The second half of the series highlights Superman’s capacity to inspire people, even (especially) as a purely fictional character.  It’s the only power he has in our benighted world, and Morrison believes it’s the most important one he’s got.  In fact, he says that if Superman did not exist, we would have to invent him (simply returning a favor, since Superman thoughtfully created us back in issue #10, March 2008; mark your calendars).  That’s why the finale pits him against an antagonist who disputes the very idea that fictions and abstractions can hold real power, as seen in this exchange from issue #12:

WHITE:  The truth sent you to the chair, Luthor!

LUTHOR:  Is that right, Mister White?  Funny, I don’t see the truth anywhere around, do you?  I mean, what color is it?  Can I touch it?

Luthor mocks White’s dedication to abstract principle, confronting him with the truth’s immateriality, because he’s a materialist to the extreme.  He says the priest at his execution “stinks of the irrational” and his niece proclaims “This is Science Year Zero!”–next I suppose they’ll be rewriting the calendar.  This scorn for idealism confirms Luthor’s stature as the series archvillain, especially since a hallucinatory Jor-El (himself part of “the field of living, fluid consciousness”) has just told his son he has given us humans ”an ideal to aspire to, embodied [our] highest aspirations.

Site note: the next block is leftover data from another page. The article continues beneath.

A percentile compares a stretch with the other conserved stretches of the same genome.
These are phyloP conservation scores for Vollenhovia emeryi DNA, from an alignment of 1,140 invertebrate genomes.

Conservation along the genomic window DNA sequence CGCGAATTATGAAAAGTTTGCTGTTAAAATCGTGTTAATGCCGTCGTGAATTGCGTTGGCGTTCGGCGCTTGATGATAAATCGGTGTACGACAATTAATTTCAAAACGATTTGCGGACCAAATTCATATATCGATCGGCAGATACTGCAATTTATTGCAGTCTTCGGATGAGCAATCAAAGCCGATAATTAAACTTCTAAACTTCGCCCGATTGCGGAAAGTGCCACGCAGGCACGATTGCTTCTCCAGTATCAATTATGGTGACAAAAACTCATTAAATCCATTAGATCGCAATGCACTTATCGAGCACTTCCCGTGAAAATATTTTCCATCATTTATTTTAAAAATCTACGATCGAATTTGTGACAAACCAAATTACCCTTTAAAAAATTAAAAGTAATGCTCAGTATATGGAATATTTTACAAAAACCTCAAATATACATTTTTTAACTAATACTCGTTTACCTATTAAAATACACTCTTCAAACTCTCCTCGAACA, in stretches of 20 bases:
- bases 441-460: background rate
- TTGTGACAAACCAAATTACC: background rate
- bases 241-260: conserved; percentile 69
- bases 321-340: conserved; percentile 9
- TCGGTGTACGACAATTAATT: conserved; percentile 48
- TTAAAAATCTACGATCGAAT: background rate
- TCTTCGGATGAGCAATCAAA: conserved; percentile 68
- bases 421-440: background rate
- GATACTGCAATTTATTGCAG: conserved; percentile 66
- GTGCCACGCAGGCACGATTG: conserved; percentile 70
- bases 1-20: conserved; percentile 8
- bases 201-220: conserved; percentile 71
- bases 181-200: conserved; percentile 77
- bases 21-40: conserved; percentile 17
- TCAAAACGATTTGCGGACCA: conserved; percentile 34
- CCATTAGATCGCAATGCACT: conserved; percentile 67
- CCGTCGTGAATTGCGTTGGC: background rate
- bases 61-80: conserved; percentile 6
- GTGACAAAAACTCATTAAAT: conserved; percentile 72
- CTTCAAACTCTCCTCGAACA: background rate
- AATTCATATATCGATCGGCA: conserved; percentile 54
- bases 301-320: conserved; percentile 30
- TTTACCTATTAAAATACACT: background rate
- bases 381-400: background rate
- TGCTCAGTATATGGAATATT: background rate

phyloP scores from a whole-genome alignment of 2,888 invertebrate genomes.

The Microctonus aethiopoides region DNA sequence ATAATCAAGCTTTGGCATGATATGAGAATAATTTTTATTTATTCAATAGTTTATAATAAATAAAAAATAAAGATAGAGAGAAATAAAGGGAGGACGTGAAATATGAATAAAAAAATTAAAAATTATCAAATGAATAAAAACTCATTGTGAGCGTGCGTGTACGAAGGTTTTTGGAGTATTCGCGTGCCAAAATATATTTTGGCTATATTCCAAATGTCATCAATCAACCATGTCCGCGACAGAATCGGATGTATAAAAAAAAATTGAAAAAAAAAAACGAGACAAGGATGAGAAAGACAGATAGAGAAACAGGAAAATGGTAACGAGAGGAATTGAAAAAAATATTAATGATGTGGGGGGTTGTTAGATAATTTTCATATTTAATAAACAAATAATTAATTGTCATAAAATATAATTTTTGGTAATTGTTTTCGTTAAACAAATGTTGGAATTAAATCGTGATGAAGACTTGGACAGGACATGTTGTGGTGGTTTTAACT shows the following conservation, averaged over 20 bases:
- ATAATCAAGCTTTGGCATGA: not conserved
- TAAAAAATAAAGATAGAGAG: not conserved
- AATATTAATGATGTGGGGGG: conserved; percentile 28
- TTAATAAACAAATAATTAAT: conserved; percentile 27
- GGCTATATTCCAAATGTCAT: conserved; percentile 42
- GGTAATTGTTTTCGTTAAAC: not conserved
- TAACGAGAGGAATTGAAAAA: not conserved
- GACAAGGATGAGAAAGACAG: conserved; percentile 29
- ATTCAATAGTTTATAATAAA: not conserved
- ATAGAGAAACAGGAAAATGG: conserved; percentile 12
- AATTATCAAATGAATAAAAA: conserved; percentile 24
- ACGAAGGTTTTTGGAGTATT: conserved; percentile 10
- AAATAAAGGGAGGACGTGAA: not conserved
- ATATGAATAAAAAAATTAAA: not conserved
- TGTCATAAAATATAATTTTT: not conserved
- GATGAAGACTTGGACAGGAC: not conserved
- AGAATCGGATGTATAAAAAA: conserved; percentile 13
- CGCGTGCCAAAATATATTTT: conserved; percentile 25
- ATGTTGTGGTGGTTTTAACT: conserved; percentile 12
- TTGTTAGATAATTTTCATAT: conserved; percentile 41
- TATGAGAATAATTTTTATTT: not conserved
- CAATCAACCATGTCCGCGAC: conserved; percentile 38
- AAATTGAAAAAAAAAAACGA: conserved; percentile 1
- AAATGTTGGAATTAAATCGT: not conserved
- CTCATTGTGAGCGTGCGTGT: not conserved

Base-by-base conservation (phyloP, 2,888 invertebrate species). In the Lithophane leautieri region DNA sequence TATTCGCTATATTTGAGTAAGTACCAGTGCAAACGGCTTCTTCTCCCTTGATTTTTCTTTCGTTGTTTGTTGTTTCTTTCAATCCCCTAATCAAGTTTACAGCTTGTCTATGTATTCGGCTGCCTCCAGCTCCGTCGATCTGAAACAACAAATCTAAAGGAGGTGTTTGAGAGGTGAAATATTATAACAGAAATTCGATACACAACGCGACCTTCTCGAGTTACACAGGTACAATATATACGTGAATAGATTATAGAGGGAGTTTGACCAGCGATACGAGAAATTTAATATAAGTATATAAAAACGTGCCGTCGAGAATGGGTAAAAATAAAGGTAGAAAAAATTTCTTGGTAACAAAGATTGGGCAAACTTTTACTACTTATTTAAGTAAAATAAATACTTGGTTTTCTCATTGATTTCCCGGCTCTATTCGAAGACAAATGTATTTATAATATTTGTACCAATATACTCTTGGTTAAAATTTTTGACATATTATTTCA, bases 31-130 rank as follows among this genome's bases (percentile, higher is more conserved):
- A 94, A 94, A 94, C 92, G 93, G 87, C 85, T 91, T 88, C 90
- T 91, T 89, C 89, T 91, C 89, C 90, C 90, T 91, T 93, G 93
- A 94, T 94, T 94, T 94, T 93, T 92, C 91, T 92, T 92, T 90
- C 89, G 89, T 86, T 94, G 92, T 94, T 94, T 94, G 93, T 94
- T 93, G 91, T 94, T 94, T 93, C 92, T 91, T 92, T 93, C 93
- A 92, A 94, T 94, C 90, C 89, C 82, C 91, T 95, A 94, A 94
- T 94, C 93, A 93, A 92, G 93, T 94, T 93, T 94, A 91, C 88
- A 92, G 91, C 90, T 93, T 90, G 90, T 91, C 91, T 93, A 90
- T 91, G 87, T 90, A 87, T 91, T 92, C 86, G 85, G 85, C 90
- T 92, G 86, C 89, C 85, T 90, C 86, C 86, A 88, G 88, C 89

Thankfully, I think Ilia has already suggested the answer to this question by noting that Quintum is both Superman and Luthor – a figure capable of aspiring to ideals and in working in the world to attain them.